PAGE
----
The entrance to the Sargent Theatre at the American Theatre of Actors warns of “approximated nudity,” a promise of ideas both low-brow and winningly entertaining. And the show featuring such adornments, Heist, lives up to just that dichotomous expectation. Heist is written by Paul Cohen, who proved extremely adroit at mature narrative with this season’s Cherubina. This time, however, the premise is more puerile. A group of thieves – Blowfish (Amanda Boekelheide), Seahorse (Jeff Clarke) and The Sturgeon (Rachel Jablin) – have conspired to lift a jewelry store. They have meticulously researched and blueprinted the entire operation. One thing standing in their way, however, is that famous New York dilemma: location, location, location.
The store in question is located behind a small Off-Off-Broadway theatre mounting a one-woman show. This radically feminist show within the show has a very specific theme: clitoral explosions. As a result, the three thieves must sync their dynamite blasts with the orgasms of the star of this performance piece, Ophelia (Tracy Weller). The idea is that as Ophelia experiences orgasm, the applause and laughter generated by her performance will drown out the sound of the ensuing explosions next door.
But there is a major problem: the edgy show is a bust. The bungling burglars must work to make the show a hit just to ensure that their own larceny goes off without a hitch, causing Ophelia to get entangled with both Seahorse and a renegade named Jaguar (Christopher Ryan Richards). Some of these scenes felt shoehorned in, as staged, and the fact that Richards – and only Richards – played two roles (the second of which is an overzealous Off-Off-Broadway critic) confused the action.
Heist is a clever amalgam of genres, though it is in general too light to work as a truly successful heist show, full as it is of betrayals and red herrings. However, a lot of Cohen’s comedic dialogue remains smart (even the double entendres), and he also provides much insider theatre lingo. The jewel store plot itself is actually the lesser part of Heist; the more arresting scenes star Weller on stage, appearing in front of a backdrop made to resemble female genitalia (designed by Kris Thor). In a major credit to Cohen, what should be merely a stunt works, providing constant humor without feeling gratuitous. Neither does a group of vagina-shaped puppets that dominate several scenes in the latter half of the play.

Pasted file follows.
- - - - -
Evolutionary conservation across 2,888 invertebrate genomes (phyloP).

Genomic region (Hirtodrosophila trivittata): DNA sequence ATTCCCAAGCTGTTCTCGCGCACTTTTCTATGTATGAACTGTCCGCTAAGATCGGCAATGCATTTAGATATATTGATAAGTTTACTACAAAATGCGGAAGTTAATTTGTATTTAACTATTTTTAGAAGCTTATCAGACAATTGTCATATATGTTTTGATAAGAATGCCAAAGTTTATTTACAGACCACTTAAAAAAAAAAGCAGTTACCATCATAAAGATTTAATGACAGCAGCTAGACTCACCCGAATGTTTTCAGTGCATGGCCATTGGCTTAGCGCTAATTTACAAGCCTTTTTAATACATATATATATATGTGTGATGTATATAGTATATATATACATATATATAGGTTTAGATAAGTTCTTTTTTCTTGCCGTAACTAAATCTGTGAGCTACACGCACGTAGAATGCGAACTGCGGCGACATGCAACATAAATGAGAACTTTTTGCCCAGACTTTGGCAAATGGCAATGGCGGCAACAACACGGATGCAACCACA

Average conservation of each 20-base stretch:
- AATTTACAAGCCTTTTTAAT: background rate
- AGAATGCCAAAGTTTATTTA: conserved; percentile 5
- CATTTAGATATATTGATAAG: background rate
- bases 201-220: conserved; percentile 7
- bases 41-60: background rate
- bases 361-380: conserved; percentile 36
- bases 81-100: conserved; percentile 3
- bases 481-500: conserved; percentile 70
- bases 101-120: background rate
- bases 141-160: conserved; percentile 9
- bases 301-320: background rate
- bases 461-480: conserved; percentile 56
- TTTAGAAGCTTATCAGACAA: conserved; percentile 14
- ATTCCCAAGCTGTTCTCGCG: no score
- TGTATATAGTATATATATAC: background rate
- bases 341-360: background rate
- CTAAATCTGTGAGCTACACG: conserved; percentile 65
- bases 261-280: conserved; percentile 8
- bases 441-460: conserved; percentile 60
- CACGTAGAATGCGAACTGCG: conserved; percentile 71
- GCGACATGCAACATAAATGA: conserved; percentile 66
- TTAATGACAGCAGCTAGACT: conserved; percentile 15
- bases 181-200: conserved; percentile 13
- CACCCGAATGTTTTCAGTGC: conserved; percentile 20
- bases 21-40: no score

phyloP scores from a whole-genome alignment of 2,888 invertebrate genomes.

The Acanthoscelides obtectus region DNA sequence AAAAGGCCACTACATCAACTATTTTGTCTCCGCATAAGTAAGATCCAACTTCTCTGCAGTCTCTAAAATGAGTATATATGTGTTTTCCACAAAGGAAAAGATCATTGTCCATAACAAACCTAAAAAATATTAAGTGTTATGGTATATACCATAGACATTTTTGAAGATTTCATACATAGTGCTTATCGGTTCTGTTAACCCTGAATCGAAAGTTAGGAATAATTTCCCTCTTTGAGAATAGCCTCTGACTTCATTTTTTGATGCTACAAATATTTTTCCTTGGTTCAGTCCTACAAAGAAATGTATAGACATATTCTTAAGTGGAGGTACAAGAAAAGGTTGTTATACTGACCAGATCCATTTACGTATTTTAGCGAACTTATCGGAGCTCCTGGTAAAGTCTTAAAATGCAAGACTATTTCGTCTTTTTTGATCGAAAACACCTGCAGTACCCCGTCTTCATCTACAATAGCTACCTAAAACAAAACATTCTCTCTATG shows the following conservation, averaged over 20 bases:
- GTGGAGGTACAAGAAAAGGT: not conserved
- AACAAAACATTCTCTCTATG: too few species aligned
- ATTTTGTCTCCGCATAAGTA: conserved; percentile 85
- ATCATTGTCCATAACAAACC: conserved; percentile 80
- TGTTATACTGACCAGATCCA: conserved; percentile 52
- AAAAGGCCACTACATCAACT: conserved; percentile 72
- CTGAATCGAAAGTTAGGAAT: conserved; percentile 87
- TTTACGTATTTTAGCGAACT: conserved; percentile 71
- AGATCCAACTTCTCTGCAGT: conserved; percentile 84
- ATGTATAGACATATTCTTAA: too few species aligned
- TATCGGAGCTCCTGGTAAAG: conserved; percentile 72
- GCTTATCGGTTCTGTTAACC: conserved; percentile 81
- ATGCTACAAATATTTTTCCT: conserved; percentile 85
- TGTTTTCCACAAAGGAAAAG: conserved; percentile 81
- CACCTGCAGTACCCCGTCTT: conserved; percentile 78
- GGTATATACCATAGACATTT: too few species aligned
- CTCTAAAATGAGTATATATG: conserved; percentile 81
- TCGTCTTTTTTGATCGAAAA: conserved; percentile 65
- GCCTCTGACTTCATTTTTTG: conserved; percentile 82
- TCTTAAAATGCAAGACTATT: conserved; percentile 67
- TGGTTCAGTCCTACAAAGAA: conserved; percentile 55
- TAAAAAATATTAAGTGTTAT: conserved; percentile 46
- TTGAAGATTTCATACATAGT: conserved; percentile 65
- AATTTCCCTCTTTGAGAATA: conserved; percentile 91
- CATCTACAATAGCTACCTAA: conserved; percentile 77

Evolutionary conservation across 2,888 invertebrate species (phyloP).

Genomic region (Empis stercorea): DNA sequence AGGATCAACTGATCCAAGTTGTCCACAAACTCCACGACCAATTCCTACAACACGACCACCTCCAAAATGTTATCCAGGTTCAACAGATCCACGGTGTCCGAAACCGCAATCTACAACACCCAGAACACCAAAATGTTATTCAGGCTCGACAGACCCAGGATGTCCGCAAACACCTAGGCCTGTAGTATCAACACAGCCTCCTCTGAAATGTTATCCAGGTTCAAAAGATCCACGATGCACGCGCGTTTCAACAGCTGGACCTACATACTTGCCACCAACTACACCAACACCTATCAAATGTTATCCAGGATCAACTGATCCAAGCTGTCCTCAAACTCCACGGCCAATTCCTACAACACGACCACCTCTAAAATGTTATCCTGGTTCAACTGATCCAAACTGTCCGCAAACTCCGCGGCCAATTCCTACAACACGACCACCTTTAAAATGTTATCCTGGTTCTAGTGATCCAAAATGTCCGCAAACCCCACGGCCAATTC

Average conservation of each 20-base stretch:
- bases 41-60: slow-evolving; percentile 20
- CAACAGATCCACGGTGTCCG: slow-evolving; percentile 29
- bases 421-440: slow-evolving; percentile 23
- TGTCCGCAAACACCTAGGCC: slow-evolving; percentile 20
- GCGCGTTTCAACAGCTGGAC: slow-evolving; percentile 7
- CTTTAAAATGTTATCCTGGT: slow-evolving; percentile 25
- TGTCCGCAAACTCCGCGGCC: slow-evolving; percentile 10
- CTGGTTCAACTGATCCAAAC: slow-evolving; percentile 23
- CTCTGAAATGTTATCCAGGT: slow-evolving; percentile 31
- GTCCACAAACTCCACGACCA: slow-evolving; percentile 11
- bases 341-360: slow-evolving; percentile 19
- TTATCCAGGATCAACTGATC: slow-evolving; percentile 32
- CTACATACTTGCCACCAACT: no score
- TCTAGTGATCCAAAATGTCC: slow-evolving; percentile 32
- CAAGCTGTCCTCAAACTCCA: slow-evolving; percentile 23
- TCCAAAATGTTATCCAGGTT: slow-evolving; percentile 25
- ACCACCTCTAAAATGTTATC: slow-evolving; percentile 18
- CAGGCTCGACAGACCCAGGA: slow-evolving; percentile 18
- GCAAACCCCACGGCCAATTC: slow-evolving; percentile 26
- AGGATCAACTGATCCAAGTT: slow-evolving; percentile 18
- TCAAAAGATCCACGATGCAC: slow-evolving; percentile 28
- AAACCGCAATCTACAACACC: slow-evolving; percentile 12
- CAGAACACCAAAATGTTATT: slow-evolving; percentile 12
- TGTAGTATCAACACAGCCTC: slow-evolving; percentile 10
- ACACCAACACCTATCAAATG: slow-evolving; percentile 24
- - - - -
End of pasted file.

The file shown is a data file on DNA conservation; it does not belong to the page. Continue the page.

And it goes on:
What weighs the show down then? Thor’s stilted direction. Though Cohen’s spunky plot escalates appropriately, Thor never really hoists the action of Heist to a higher level as the plot progresses. The last few scenes move along at a clip the same length as the early scenes do, when they should have more momentum; by this time, more is at stake and the characters are desperate.
Additionally, the five members that round out Thor’s ensemble are inconsistent. Weller stands out in a potentially embarrassing role. She could have fallen flat on her face as Ophelia, self-satisfied and sex-obsessed, but pulls it off. The other women in the show, Boekelheide and Jablin, have less enticing characters. I wish I knew a bit more about the background of the three robbers. How did they meet? Who recruited whom? Boekelheide plays a more interesting part – Blowfish has rougher edges than The Sturgeon – and is more interesting to watch than Jablin, who is saddled with a largely redundant role. Neither, however, captivate during their scenes in the planning stage nor in the show’s more climactic moments.
Clarke’s scenes with Boekelheide and Jablin could also use a little polishing. He demonstrates better chemistry with Weller than with Seahorse’s criminal cohorts. Richards, however, was the most intriguing performer of the bunch. The actor was able to bounce back and forth between two very divergent character types and was not afraid to fall on his face in doing so.
That same spirit carries Heist itself a long way. Cohen’s desire to merge the silly with the suspenseful takes the show very far, but despite a lot of promise, the show remains a few shades short of arresting.